Letter writer Mark Campbell recently referred to improper Earned Income Tax Credit payments as "fraud" ("Want to expand the EITC? Cut fraud first," July 30).
While there's no arguing that the number of such payments is alarmingly high, most are made in genuine error rather than as a result of deliberate fraud.
The EITC phases in and out at varying income levels, and also varies depending on marital status and number of children as well. That can cause confusion about who is eligible and how big a credit they can claim.
This does not mean we should penalize the hard-working, low-income families that depend on the credit by not increasing their benefit. If anything, the high number of improper payments illustrates a need for high-quality taxpayer services to ensure that only eligible workers and their families receive the EITC — and at the correct amount.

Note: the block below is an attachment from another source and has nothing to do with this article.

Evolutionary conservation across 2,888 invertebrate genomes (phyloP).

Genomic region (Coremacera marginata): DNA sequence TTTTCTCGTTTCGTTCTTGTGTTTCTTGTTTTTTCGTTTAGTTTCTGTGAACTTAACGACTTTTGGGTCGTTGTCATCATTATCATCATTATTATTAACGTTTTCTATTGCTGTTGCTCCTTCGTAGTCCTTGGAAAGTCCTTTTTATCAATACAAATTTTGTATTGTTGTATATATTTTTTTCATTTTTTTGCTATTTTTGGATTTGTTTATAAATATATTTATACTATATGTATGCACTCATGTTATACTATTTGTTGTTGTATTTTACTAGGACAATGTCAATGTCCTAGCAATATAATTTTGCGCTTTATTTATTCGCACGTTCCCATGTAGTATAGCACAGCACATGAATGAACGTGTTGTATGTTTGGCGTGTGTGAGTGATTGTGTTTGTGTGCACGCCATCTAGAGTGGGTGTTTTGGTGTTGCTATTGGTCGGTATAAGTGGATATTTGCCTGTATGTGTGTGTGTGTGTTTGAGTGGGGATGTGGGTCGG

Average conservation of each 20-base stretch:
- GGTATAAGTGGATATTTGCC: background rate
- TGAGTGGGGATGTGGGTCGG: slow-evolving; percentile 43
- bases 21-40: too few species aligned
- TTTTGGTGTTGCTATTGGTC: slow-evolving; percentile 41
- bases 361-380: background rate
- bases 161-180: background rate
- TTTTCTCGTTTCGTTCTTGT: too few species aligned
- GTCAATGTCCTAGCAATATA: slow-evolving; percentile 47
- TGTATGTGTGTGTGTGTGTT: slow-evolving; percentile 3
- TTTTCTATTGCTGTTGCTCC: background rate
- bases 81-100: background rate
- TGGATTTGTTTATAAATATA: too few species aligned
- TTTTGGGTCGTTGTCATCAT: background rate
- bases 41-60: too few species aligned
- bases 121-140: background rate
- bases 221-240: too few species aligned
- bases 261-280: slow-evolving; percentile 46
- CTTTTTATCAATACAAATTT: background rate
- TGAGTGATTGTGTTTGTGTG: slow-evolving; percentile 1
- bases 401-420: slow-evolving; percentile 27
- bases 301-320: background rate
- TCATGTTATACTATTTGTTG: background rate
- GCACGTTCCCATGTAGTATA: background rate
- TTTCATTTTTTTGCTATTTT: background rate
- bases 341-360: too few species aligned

Unfortunately, recent cuts to the IRS budget have compromised taxpayer assistance programs and weakened enforcement of regulations on paid tax preparers, many of whom help low-income workers collect credits like the EITC.
Allowing sufficient resources to improve taxpayer services would greatly reduce the number of EITC payments made in error and ensure that the credit is used only to help qualifying individuals make ends meet.
Lauren Pescatore, Arlington, Va.
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